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Shooting Industry March 2012 Digital Edition - Page 20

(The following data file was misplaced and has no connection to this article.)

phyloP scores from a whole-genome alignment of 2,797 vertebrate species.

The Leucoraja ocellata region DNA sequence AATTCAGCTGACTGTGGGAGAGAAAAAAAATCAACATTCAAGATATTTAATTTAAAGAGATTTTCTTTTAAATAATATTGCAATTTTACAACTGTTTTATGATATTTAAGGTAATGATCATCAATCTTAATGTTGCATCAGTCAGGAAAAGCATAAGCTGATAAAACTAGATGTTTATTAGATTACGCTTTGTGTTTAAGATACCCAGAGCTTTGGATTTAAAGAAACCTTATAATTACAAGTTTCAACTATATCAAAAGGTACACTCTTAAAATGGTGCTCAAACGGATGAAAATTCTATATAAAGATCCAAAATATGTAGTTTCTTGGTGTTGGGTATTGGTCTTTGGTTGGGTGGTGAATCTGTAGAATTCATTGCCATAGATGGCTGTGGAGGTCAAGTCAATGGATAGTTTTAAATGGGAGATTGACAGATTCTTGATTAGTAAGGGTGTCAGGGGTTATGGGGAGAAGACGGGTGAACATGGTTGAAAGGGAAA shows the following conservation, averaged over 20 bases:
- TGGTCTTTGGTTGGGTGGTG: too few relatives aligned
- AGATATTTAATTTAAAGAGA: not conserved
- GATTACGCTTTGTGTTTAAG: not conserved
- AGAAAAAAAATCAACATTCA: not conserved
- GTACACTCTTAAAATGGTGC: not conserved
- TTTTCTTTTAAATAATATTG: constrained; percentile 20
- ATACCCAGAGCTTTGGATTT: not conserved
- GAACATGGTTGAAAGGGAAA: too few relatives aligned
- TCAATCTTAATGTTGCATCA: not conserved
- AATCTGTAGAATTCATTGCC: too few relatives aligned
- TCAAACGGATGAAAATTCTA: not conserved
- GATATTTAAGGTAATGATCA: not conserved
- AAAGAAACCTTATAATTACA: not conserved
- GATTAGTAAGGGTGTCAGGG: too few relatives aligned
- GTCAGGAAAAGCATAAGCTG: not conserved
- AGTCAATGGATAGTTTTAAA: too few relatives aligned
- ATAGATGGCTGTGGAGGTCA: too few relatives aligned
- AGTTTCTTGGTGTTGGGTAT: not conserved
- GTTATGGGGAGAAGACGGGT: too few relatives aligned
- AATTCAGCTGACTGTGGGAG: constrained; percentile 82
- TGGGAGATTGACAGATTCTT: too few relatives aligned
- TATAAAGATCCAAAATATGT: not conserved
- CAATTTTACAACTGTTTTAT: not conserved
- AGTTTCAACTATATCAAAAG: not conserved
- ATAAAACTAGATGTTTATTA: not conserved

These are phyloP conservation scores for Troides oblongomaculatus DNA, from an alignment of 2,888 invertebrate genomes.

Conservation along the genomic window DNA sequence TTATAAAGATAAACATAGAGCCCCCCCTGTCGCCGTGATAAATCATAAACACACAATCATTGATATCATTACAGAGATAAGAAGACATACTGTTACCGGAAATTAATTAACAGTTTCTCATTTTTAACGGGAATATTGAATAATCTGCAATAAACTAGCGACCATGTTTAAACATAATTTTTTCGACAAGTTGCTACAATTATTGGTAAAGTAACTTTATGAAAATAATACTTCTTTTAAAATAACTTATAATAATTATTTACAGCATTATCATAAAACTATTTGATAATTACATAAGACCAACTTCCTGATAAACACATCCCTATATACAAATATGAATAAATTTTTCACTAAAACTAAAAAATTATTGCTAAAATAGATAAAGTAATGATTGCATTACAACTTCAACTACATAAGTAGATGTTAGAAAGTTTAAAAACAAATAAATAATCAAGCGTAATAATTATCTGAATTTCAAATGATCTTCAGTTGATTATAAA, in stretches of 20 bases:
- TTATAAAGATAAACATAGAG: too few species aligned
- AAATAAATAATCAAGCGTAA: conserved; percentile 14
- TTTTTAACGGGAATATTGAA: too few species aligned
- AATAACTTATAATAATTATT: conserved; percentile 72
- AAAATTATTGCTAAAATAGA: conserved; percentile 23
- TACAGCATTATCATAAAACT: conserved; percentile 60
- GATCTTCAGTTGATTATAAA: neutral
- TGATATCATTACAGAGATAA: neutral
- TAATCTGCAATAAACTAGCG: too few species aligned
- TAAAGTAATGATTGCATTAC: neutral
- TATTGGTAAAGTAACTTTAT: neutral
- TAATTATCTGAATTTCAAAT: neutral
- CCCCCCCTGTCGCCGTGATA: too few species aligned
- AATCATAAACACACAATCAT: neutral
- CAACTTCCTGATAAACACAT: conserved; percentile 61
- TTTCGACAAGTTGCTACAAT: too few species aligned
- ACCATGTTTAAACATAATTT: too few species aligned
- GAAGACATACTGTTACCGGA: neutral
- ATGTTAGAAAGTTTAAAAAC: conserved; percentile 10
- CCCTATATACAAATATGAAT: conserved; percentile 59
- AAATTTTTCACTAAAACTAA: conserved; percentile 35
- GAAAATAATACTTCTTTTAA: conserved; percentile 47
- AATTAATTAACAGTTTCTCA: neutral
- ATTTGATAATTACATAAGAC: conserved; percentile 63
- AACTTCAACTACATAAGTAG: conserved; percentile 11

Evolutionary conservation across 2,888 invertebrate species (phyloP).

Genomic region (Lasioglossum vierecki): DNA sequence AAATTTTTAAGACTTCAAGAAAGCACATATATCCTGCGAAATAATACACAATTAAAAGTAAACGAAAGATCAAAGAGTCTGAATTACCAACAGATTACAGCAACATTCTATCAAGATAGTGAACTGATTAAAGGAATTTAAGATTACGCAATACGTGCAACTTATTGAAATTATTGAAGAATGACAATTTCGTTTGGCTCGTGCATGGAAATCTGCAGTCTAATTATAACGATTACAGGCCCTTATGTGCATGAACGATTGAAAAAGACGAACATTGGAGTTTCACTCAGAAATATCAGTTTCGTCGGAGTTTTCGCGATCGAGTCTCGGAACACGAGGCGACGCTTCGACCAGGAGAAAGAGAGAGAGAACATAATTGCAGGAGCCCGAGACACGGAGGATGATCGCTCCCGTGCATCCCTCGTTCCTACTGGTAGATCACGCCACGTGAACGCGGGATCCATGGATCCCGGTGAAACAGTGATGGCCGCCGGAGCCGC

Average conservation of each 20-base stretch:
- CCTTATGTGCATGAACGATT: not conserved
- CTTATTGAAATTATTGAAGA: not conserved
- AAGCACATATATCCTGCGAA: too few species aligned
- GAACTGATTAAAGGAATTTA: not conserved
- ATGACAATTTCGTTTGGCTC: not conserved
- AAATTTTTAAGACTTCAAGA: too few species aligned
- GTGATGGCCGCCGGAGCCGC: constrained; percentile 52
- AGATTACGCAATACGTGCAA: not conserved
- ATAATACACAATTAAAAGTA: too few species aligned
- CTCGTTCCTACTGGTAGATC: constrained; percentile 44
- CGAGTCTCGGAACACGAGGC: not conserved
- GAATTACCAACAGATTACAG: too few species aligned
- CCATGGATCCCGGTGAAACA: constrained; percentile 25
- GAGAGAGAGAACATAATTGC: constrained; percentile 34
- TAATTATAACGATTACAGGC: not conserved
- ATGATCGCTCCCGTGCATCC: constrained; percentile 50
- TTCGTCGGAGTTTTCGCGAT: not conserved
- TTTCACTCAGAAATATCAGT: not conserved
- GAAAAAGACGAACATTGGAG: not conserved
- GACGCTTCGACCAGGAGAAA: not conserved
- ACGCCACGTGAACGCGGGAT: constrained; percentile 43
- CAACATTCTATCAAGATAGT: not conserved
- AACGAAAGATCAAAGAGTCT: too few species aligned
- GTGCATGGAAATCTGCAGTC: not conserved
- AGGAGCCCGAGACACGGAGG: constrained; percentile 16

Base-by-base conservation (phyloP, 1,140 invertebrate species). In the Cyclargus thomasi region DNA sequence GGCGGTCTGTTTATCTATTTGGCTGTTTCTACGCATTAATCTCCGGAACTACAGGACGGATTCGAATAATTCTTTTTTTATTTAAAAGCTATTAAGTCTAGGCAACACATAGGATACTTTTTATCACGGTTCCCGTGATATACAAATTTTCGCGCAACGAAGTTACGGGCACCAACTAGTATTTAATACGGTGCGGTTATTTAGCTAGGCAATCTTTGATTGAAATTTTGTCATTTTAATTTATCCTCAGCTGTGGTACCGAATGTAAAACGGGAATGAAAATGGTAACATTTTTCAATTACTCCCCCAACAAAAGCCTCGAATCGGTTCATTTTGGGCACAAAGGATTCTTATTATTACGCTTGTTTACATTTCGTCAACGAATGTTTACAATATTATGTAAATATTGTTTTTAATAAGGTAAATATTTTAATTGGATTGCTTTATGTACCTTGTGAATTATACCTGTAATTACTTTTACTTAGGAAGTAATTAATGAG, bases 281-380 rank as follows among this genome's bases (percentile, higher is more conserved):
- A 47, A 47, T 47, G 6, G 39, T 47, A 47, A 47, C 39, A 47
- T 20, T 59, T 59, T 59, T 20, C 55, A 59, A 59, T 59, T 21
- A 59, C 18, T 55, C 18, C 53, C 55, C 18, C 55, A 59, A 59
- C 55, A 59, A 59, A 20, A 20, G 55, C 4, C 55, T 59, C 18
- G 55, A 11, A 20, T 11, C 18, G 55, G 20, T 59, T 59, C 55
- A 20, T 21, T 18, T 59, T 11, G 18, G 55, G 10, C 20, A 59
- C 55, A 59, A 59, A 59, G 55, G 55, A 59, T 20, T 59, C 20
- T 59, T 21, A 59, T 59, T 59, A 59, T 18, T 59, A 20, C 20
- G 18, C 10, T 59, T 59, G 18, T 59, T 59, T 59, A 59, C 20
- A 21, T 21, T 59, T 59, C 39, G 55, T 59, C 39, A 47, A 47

Defense Personal Defense Market Guns And Gear For Geezers Massad Ayoob I t is a generally accepted fact in the firearms industry: The average age of “civilian” gun owners is creeping upward. Many of your best customers, enthusiastic gun collectors and shooters are getting older — and becoming, like myself, “gun geezers.” In addition, in troubled economic times, we’re seeing some folks who have reached retirement age without feeling the need to own a firearm, but are developing that need now. When catering to the youth market, the big thing is finding a gun that fits a still-growing body. At the opposite end of the age demographic scale, it’s more a matter of finding one that’s easier to operate effectively with deteriorating physical strength and eyesight. Self-proclaimed gun geezer Massad Ayoob likes this Geezer Gun with Geezer Sights. The Glock 17 fires soft-kicking 9mm, and features easy-to-see Advantage Tactical sights. Addressing Ease Of Manipulation Issues our grayer customers may have a rheumatologist on speeddial. Arthritis. Bursitis. Old injuries that don’t just flare up anymore — they sometimes keep burning. And, of course, the gradual decrease in physical strength and loss of muscle tissue that come with advancing years. Suddenly, Old Joe the Platinum Class Customer finds he can’t run his favorite blaster with the same alacrity as in his salad days. One reason striker-fired polymer pistols are so popular these days is because their slides are easier to “rack.” The operator is not struggling against a hammer that’s holding the slide forward with the considerable power of the mainspring, and not just a recoil spring. Of course, you can show the customer how to cock the hammer beforehand to alleviate that extra pressure, but it’s an extra new trick to teach an old dog. Y The lighter weight of the polymer-frame guns is also an advantage. When we think “old age,” we can’t help but think of hip replacements, lower back problems and more. Lighter handguns are more comfortable for anyone to carry, but the weight alleviation is particularly appreciated by those with bad hips and aching lower backs. Recoil is another issue. One very strong trend I see among my fellow “seniors” is ratcheting down from their old favorite .45 to a 9mm — simply because the recoil is so much lighter. When I was young, shooting full-power .44 Magnum was exhilarating. Now, it’s simply uncomfortable, and on the days when the arthritis is acting up, it’s downright painful. When discussing this with a customer, it’s a good idea to make sure your ammo shelf includes some modern, high-tech, high-performance 9mm hollowpoint. Many of your customers in this age group imprinted on the handgun back in the day before such ammo was available. It was a rule of thumb then that you got your best “stopping power” from a larger-caliber handgun, and that going down from .45 to 9mm was lowering your ability to project fight-stopping wound potential. The gap between the two calibers has become much narrower with today’s ammunition. Its ready availability makes the purchase of a new 9mm a lot more palatable to someone who has spent decades getting peace of mind from the presence of the .45 that is now painful to shoot. In the long-gun/home-defense realm, the 12-gauge shotgun was the standard tool for protecting hearth and home during your geezer customer’s formative years. He may think of the 20-gauge only as a quail gun, and scoff at the current sales of .410chambered firearms for home defense. Ammo Suggestions Light-kicking 20-gauge is no slouch for home defense. Seen here is 8-pellet NML Custom #1 buckshot load for 20-gauge. 20 MARCH 2012 Subscribe to SI DIGITAL www.shootingindustry.com